Dangerous myths about coronavirus which are hampering the global fight against the disease will be challenged thanks to a new initiative backed by UK aid.
The support from the Department for International Development will challenge misinformation in South East Asia and Africa, which is then spreading worldwide, and direct people to the right advice to help stop the spread of the virus.
False claims and conspiracy theories have spread rapidly on social media, touting ‘cures’ like drinking bleach or rubbing mustard and garlic into your skin. These pose a serious risk to health and can speed up the spread of the virus, by stopping people taking simple practical, preventative steps like washing their hands.
DFID’s £500,000 support will go to the Humanitarian-to-Humanitarian (H2H) Network, which has extensive experience addressing the spread of misinformation during epidemics, for example following the 2015 Ebola outbreak.
The work of the H2H Network will complement UK initiatives by the Department for Digital, Culture, Media and Sport and the NHS to tackle misinformation online.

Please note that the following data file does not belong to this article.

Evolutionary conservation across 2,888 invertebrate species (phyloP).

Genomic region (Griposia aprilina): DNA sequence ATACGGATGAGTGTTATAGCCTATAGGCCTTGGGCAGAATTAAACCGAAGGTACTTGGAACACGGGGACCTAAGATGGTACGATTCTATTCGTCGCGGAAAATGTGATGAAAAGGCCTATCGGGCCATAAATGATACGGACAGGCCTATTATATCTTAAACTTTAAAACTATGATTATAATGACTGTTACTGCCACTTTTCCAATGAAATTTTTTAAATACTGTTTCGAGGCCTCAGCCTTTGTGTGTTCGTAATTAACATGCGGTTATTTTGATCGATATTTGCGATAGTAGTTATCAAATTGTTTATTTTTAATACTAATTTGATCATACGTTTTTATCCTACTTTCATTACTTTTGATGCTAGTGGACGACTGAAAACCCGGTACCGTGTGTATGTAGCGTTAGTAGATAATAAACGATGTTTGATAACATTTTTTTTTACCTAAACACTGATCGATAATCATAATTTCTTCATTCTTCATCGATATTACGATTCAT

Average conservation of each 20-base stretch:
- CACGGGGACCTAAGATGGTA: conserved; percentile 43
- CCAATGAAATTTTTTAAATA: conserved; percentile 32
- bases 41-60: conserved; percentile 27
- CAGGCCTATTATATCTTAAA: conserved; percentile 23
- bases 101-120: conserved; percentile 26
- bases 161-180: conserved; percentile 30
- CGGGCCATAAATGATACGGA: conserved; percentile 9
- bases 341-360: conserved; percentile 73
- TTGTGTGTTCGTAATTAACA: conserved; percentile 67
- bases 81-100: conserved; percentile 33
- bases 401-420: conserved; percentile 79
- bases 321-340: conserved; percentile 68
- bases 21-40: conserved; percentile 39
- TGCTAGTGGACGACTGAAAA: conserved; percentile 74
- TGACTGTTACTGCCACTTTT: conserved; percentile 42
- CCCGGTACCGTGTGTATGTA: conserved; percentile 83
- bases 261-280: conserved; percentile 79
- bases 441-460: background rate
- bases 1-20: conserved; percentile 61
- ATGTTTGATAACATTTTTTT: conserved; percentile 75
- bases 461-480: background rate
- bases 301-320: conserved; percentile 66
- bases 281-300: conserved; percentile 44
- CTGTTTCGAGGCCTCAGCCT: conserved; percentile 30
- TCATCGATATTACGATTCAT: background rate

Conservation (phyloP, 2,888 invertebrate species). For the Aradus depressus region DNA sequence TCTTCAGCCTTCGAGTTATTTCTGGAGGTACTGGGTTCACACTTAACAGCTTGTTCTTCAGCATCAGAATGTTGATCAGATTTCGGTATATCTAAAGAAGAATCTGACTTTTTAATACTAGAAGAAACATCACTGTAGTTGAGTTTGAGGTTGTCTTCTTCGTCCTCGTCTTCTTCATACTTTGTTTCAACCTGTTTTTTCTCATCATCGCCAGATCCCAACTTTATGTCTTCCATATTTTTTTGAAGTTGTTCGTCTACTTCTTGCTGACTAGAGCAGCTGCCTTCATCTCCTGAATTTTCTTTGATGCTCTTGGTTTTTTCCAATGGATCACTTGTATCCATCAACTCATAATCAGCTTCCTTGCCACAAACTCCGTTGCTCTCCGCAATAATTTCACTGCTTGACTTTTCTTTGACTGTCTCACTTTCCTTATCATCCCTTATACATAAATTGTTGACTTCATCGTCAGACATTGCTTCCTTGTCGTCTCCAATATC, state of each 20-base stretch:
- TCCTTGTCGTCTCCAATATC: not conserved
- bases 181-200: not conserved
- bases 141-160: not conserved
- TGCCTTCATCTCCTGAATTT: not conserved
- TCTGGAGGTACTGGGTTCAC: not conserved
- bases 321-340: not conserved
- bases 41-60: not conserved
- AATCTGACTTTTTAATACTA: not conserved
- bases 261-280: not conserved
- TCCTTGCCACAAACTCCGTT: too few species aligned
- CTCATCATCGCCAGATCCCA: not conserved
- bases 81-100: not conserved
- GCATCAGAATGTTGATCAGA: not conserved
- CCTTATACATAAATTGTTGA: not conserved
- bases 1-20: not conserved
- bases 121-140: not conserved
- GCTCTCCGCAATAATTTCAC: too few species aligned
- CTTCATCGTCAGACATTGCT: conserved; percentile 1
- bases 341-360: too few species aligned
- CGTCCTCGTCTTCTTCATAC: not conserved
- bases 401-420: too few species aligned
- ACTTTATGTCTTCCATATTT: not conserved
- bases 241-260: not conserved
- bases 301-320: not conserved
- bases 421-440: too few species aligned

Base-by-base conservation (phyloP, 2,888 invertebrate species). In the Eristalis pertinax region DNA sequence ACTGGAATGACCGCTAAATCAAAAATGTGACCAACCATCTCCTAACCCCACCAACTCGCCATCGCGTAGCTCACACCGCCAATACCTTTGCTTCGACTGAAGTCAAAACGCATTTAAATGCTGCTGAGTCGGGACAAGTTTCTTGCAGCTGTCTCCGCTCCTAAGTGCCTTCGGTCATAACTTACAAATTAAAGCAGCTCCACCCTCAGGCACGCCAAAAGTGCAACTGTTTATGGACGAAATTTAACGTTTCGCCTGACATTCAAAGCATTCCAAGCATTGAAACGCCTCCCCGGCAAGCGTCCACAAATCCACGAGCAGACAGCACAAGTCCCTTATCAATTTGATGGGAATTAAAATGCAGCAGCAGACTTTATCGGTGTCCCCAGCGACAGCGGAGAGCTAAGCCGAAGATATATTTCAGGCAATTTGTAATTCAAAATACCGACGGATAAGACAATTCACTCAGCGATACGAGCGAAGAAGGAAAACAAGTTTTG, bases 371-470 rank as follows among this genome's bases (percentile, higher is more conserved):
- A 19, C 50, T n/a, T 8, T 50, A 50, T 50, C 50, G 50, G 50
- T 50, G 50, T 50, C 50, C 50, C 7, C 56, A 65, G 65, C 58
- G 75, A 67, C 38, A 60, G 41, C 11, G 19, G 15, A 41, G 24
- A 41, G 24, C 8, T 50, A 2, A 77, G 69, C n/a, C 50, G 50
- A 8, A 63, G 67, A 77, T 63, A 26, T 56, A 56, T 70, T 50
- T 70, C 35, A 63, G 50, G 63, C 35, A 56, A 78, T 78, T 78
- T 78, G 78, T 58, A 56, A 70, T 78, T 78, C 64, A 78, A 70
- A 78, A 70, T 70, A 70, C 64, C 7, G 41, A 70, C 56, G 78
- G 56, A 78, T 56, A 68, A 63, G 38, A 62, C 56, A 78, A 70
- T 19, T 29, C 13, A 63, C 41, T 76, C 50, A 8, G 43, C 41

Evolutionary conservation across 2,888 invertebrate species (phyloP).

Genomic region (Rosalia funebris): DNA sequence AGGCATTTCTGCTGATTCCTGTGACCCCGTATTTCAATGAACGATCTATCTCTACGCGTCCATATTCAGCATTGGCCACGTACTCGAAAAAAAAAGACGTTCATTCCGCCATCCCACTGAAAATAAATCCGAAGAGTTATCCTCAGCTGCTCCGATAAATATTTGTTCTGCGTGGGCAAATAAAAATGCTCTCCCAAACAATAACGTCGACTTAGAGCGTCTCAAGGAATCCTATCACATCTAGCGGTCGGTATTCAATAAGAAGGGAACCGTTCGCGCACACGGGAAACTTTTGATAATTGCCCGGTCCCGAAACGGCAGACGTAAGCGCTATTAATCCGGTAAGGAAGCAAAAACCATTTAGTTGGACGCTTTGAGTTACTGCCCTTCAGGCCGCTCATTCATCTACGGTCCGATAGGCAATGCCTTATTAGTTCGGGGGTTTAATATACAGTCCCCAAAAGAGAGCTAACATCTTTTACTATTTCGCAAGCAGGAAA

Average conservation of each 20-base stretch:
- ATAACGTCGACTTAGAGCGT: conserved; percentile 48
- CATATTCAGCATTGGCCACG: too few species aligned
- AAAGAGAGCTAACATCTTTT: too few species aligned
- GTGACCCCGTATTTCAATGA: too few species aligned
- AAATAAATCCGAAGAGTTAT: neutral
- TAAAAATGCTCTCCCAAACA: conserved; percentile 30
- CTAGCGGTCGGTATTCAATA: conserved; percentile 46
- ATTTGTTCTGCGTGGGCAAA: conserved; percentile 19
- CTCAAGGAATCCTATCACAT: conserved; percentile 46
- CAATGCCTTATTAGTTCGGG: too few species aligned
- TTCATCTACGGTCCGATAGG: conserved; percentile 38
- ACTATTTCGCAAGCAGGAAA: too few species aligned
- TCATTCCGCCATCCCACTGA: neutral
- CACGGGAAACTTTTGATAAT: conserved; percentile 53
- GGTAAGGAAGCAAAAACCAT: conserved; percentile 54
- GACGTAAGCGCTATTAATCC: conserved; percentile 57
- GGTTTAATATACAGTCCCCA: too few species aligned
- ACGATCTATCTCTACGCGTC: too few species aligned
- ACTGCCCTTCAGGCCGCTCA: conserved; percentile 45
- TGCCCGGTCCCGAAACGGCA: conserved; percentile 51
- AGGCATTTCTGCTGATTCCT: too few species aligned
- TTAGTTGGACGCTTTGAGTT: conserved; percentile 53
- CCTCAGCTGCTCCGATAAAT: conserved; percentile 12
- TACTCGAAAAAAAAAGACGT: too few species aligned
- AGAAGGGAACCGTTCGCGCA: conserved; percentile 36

International Development Secretary Anne-Marie Trevelyan said:
Misinformation harms us all. By tackling it at source we will help stop the spread of fake news – and coronavirus – worldwide, including within the UK.
H2H will work with partners BBC Media Action and Internews to create verified information in various languages to tackle specific mistruths spreading in South East Asia and Africa. Their work will also support journalists in these regions to write more accurately about the virus using information from the World Health Organization.
Support will also go to Translators without Borders, which monitors false information in various languages and translates validated content from WHO and other health agencies, and Evidence Aid which updates a database of research on diseases each day.
The initiative will analyse social media and online content to identify where the misinformation is coming from and how it is spreading – so victims of fake news can be sent the correct information and directed to official health advice.